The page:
Using Branded Recipes to Market Your Product Online


If you’re seeking a marketing tool to help your food product resonate with consumers, to really make it tempting, there are few methods better than creating a branded recipe.

Household cooks love finding new recipes, and history and research show that they are loyal to brands that have successfully incorporated their products into beloved recipes. In fact, most grocery buyers subconsciously link brands to favorite recipes. Think Rice Krispies Treats. Think Tollhouse Chocolate Chip Cookies. Think Chex Party Mix. These brands have become so entwined with these recipes that one shudders to think about making them with another manufacturer’s product.

Even if your product doesn’t achieve the branding zenith of these examples, a well-crafted recipe will highlight the benefits of your ingredient, even to the exclusion of your competitors’. From bread crumbs to mac and cheese, from strawberry preserves to almonds, the end result of creating a successful recipe that’s prepared even once will be to make choosing your product a no-brainer the next time mom or the home chef goes to the supermarket.

Marketing your branded recipe is easier than you might think. Start by creating a recipe section on your brand’s website, where all recipes can be found by consumers in a central location. You can share individual recipes by social media and e-mailed newsletters. It’s key to ensure each recipe has its own URL. For maximum impact, your recipe should be accompanied by a good quality photograph. As a chef, I know that most people make meal decisions with their eyes.

Taken a step further, your branded recipe can become part of your print advertising campaign, and can appear side by side with a coupon. It can go on the product packaging, and even in-store displays and shelf-talkers to reach a wider audience. If the recipe is sufficiently interesting, it can be sent to newspaper food editors as part of your public relations effort. And it can be put on video, for an interactive addition to your website, or a clip on your company’s Youtube channel.

But how to come up with that perfect recipe? If your company doesn’t have, or can’t afford to hire, a test kitchen, there are creative ways of generating recipes. Sponsor a contest for consumers, judge their entries, and run with the winner. Or partner with a cooking school to experiment, then reward the institution with a small grant. This might also be a good publicity opportunity. And perhaps you can create a booklet of recipes to include with your product, then use social media to determine the most popular one.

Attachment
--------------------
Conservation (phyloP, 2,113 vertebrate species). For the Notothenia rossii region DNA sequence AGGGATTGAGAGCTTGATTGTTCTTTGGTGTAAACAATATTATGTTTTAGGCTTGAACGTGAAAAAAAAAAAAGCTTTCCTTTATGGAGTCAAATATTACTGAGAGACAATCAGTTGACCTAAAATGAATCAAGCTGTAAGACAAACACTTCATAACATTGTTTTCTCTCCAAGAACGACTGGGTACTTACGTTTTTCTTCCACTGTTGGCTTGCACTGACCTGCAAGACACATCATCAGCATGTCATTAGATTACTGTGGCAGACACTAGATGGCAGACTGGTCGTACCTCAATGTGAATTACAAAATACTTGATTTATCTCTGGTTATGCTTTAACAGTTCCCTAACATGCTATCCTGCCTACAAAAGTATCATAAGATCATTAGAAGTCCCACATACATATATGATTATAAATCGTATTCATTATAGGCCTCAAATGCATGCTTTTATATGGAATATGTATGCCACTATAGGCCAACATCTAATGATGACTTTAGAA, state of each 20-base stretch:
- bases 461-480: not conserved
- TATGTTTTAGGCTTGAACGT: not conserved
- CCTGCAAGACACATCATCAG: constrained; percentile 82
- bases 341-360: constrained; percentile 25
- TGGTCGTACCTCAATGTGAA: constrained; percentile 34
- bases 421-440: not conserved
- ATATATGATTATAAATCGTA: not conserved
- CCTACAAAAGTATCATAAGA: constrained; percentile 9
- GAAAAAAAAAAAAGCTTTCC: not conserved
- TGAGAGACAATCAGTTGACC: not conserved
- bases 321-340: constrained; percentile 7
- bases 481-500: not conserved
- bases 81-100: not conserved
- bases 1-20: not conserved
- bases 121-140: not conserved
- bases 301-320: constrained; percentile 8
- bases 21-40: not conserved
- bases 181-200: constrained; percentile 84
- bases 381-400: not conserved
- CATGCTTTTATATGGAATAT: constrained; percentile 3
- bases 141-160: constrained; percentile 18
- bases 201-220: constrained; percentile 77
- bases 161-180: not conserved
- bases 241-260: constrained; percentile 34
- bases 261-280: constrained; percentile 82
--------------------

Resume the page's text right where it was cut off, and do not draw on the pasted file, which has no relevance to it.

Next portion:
Another possibility is to capitalize on the celebrity chef craze and enlist a known personality to create a “signature” recipe using your product. Consumers love television cooking shows, and will find highly desirable any recipe with their favorite host or celebrity chef’s imprimateur.

However you decide to create that winning recipe, just do it. As you discover a new level of engagement between your brand and consumers, you’ll be glad you did.

Here are some additional tips for getting your brand in front of consumers online through the use of branded recipes:

  • Make sure the recipes are published in HTML, preferably HTML 5 to ensure they are displayed on mobile devices properly. Avoid Flash websites as they index poorly with search engines.
  • Recipes need to be on their own URL e.g., /
  • Use specific HTML mark-up to help search engines index your content properly. Recipes using schema formatting helps tell search engines to treat the page content as a recipe. We suggest which Google recognizes as the standard for publishing a recipe online.
  • If you can’t implement HTML mark-up then at least use the recipe micro format.
  • Invest in good photography. It’s worth scheduling a professional photographer and food stylist for a few hours to ensure your recipe looks appealing and tasty.
  • Be sure to link the main ingredient of the recipe (your branded product) to the product page on your website, so people can find out more about the product, where they can buy it, etc.
  • Make sure you include all recipes in a separate recipe sitemap.xml on your server and make sure you reference these in your robots.txt file.
  • Submit your recipes to major recipe search engines such as RecipeBridge. This will greatly enhance visibility.

Benjamin Christie, a former television chef, is founder and managing director of Gourmet Ads, a global food advertising network. Working with over 300 food-related websites, including recipe search engines, Gourmet Ads uses a variety of techniques to help food manufacturers and grocers get their brands in front of household grocery shoppers and meal planners. For more information, visit


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